Jackson’s explanation as to why his skin color changed was met with both empathy and skepticism from a public that had been wondering (and whispering) about the singer’s drastic change in appearance for several years.

Some, especially those who suffer from the same disfiguring skin malady, completely believed him. Others, including his long time friend and mentor, Quincy Jones, discounted Jackson’s claim.

When asked by Vulture magazine what was most understood about the “Gotta Be Starting Something” singer, Jones replied: “I used to kill him about the plastic surgery, man. He’d always justify it and say it was because of some disease he had. Bullsh*t.”

The real reason Jackson’s skin turned white

Ten years prior to Jackson’s candid interview with Winfrey, Jackson’s personal dermatologist, Arnold Klein, observed symptoms of vitiligo on the singer’s hands and body, explained the Washington Post. The self-proclaimed King of Pop may be the most famous person to publicly disclose their vitiligo, although the condition is diagnosed in thousands of people every year.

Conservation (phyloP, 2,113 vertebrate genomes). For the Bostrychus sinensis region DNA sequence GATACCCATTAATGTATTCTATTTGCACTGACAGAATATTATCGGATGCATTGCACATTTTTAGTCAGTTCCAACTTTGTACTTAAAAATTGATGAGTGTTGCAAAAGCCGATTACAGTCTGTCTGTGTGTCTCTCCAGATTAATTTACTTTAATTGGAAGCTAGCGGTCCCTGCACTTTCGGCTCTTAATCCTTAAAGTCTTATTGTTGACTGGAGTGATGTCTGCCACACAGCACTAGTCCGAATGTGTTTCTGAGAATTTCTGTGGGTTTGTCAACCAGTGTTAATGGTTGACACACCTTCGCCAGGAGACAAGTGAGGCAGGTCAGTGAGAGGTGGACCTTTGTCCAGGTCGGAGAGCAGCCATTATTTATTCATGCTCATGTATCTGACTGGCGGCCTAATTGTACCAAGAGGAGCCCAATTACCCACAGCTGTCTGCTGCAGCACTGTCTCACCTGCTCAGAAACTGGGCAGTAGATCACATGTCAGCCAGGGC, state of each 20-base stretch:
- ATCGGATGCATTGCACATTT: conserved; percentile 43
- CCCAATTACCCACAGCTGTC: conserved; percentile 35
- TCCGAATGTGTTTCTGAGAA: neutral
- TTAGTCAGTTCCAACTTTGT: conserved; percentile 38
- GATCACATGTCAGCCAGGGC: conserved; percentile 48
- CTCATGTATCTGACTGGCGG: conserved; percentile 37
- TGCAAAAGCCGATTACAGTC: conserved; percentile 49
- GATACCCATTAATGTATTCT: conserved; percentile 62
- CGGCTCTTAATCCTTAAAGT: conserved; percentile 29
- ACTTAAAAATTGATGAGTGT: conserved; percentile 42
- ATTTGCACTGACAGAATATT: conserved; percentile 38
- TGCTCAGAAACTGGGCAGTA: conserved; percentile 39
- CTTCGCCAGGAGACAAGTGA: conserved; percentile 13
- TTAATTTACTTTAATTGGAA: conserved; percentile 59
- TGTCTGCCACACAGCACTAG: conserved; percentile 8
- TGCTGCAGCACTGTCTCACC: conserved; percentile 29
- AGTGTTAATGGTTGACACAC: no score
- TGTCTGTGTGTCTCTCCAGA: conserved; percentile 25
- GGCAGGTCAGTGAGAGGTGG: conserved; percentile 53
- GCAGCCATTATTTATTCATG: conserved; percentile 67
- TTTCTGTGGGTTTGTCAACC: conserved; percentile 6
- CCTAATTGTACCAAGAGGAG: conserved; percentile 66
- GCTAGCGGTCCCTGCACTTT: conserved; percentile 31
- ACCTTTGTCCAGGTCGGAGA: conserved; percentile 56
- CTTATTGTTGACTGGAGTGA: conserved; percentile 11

Doctors at the University of Massachusetts Vitiligo Clinic and Research Center say that Jackson was good at covering up his vitiligo and that he undoubtedly treated the disfiguring condition with the prescription de-pigmenting cream, Benoquin. Conrad Murray (the disgraced doctor who served two years of a four-year sentence for the death of Michael Jackson) admitted that he applied the bleaching cream to the singer’s body every evening.

By the time he perished in 2009, Jackson’s once chocolate-brown skin was shockingly white. Shortly after his death, CNN revealed that Jackson’s corpse was “lily-white from head to toe” and that his paper-white skin was “as white as a tee-shirt.”

Doctor who did the most to dispel Jackson’s skin condition rumors was the coroner

While examining Jackson’s body at Ronald Reagan Medical Center in Los Angeles, Dr. Christopher Rogers noted “some areas of the skin appear light and others appear dark” and were indeed consistent with vitiligo.